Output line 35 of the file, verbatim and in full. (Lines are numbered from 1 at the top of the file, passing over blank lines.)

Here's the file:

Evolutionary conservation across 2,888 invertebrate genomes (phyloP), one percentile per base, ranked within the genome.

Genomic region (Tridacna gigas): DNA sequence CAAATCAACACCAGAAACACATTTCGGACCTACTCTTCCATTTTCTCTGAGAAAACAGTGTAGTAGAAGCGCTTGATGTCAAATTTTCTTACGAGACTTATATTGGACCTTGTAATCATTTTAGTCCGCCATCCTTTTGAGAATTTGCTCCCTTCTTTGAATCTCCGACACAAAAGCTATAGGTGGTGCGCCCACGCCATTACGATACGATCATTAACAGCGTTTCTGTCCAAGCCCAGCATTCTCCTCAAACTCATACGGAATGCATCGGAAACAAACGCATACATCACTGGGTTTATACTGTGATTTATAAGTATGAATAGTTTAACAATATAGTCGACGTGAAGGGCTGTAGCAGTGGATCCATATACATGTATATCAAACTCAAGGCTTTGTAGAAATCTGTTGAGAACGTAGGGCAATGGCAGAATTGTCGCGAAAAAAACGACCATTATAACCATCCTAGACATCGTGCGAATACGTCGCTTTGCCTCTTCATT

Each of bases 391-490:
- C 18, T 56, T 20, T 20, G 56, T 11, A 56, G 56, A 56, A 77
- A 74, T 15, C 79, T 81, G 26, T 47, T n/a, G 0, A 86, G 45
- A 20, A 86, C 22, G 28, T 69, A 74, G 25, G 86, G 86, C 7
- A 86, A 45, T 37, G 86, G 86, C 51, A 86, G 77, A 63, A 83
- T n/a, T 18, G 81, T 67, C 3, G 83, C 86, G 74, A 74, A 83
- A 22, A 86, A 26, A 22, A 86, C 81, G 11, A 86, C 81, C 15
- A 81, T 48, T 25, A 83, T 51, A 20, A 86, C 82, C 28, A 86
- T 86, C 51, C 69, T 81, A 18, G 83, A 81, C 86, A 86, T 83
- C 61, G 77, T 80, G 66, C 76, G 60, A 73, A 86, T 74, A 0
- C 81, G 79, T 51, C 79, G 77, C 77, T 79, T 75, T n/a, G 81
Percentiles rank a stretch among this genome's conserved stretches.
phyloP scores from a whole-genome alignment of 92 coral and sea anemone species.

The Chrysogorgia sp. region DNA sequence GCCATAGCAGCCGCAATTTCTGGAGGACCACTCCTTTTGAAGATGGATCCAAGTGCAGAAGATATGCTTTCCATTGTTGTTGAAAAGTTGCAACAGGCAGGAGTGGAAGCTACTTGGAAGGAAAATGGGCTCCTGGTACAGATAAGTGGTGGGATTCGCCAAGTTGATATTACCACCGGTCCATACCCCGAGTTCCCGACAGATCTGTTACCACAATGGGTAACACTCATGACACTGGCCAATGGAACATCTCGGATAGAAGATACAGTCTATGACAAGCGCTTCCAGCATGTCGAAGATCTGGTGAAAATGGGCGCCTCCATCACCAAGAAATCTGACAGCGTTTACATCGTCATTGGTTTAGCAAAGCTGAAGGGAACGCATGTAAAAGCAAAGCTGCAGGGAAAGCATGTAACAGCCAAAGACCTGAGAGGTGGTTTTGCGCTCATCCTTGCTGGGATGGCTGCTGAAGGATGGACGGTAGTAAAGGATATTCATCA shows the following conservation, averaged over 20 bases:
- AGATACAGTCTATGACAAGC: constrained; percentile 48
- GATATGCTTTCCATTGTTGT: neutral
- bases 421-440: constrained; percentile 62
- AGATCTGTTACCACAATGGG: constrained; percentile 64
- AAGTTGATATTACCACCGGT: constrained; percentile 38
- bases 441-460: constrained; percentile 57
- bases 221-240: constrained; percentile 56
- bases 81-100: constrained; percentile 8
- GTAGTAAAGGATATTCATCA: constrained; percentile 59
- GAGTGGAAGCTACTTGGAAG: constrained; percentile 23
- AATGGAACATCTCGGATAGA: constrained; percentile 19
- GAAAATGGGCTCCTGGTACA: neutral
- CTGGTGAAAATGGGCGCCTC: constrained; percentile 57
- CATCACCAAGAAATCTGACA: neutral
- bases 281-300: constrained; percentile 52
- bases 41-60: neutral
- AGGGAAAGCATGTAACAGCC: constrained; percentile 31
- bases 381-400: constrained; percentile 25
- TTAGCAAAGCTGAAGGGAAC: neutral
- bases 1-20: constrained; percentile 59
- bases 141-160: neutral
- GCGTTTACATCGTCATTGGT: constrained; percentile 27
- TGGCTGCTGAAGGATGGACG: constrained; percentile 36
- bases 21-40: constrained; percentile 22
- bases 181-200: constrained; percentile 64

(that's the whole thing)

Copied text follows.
- TTAGCAAAGCTGAAGGGAAC: neutral